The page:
Sunday, November 6, 2011

The Blue Jay Chronicles: A Cappella Trio

As I wrote earlier about our Blue Jays, they returned to our feeders this Autumn after a long summer hiatus. Or perhaps, more correctly, a new batch of young Jays had discovered our feeders, for they seemed new to the world and their feathers had neither found their proper place on their bodies nor reached the saturated blues that prompt their name. Their little head crests were usually resting flat when they were feeding, meaning they were comfortable there and not on high alert.

I can’t say with certainty how many Blue Jays we’ve been watching, but three of them hang together in our yard—all about the same age, all jibbery-jabbering with one another wherever they go. When I tell people about them, the first response I hear is, “Jays are mean.”

Well, I haven’t seen it. In fact, I’ve seen our three little ones intimidated by other smaller birds at the feeders, or else stand their ground without flinching, but they’ve never bullied anyone else away as do the sparrows. There are studies that bear this out. (Of course I did a little research.) Only about 1% of Jays in the studies showed any kind of random aggressiveness—stealing eggs from other birds’ nests, attacking other birds, eating other birds and their offspring.

I turned to an older reference. While The Visitor was here, she bought me a reproduction of the 1904 Field Book of Wild Birds and Their Music by F. Schuyler Mathews. It contains black-and-white drawings of songbirds PLUS piano notation of the songs. I realize the Internet provides audio clips of birdsong, but for me, the notation makes it easier for identification. Some songs are too similar for me to hear the distinguishing characteristics; with notation, it’s obvious. I looked up Blue Jays in this century-old guide to find the birds categorized, basically, as mean. So I don’t know if Blue Jays used to be mean and have evolved into kinder, gentler creatures, or if their bad reputation is merely myth. I chose to follow our little trio’s comings-and-goings with no expectations of behavior—no pigeon-holing, as it were.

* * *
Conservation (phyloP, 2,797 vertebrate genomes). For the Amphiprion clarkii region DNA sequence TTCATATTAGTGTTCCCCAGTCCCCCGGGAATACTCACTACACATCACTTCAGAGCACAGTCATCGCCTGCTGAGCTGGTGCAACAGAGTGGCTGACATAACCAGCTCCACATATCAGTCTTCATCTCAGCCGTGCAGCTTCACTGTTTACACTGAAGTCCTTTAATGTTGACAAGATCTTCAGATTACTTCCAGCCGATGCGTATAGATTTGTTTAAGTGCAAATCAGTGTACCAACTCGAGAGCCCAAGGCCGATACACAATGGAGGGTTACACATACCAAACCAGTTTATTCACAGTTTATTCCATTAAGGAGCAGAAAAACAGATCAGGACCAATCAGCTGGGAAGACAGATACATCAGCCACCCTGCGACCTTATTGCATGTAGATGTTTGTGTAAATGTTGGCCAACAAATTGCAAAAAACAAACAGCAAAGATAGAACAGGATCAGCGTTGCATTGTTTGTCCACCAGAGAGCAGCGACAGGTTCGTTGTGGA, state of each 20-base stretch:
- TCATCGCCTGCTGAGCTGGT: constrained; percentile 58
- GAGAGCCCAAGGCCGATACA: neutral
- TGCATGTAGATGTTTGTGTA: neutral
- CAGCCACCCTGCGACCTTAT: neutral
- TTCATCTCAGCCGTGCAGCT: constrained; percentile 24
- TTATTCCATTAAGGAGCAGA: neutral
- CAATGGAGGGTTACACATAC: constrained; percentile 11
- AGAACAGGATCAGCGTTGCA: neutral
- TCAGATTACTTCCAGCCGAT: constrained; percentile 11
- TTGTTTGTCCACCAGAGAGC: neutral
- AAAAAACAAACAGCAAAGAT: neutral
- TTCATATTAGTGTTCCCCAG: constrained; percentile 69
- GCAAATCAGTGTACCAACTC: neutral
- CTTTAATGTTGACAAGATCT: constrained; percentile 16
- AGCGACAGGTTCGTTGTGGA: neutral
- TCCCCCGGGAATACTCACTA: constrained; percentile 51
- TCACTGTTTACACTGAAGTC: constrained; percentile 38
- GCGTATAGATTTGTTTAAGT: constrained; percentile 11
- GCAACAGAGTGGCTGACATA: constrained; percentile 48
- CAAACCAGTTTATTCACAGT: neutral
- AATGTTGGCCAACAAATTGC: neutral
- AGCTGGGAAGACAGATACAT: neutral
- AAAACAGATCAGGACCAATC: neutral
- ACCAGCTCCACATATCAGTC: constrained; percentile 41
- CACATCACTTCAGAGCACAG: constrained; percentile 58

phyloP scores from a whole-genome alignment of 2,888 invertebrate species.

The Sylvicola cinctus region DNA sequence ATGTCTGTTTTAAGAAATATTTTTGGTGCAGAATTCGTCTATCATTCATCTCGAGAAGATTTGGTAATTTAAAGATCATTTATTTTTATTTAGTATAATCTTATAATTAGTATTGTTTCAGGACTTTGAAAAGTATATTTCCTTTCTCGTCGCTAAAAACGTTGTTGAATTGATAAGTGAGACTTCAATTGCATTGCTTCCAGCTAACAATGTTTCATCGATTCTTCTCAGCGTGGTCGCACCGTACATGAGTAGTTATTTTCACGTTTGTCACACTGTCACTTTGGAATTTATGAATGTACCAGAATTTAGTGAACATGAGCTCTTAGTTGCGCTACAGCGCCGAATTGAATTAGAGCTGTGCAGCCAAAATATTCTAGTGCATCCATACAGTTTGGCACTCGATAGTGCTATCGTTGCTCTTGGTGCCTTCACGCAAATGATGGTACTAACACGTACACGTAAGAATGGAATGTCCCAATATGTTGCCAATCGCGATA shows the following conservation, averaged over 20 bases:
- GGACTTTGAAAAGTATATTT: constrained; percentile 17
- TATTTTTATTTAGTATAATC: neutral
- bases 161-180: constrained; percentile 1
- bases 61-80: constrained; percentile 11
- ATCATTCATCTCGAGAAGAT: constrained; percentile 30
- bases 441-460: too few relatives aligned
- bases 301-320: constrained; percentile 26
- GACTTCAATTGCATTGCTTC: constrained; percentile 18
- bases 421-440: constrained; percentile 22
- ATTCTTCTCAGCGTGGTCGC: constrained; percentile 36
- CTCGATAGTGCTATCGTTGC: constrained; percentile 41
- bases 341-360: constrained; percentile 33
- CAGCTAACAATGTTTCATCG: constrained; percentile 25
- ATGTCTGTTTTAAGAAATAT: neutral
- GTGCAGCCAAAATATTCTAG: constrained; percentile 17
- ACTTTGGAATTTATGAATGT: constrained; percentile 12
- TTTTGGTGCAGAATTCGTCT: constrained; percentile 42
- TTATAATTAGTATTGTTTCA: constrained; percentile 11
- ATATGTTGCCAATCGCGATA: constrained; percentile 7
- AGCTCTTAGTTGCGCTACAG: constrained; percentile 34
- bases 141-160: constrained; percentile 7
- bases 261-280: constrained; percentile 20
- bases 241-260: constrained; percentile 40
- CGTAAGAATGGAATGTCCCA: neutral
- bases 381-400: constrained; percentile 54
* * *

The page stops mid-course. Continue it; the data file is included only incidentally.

One afternoon as I sat in our backyard, the trio flew into a tree and bush next door. They took turns squawking that well-known Jay cry. At first I thought they were pursuing something—or being pursued. Then I started laughing because they were SO LOUD and SO INCESSANT that it sounded like a contest. Which Jay’s cries were the loudest, the longest, the most frequent? They upped the ante with each new shriek.

Then a car pulled up into the parking area near them, windows down and some kind of hybrid hip-hop-pop music blaring. I was irritated because I expected the trio to scare and move on.

Instead, the Jays stopped squawking and stayed put. The driver turned off the engine but not the radio. More irritation on my part. What the heck was that driver up to? Either silence the car and get out of it, or go away.

Then I heard it. The trio started vocalizing again. This time, though, two of the birds sang a note similar to the squawk but at a deeper, fuller pitch sustained at a moderate volume. They sang together, alternating repetition of the note sometimes once, sometimes twice in a measured cadence. And above this percussive alto flow sang the third bird in a soprano tune of six notes. They were actually harmonizing! I was so astonished I didn’t have the presence of mind to record the concert.

I’ve read that Jays can mimic other birds’ melodies, but that’s not what my little trio was doing. They were riffing off one another, inspired perhaps by the hybrid hip-hop-pop. They were creating their own syncopated, chord-embellished composition.

This little concert is now one of the wonders of my world—no less special than the ancient pyramids or the Grand Canyon. It could have been the opening to one of those old Coca-Cola commercials:

“I’d like to buy the world a home and furnish it with love,
Grow apple trees and honey bees, and snow white turtle doves.
I’d like to teach the world to sing in perfect harmony …”

In an era of distraction and dissonance, we do well to cherish harmony wherever we find it.

[Top illustration by Josh Brill; other illustrations by Charlie Harper.]

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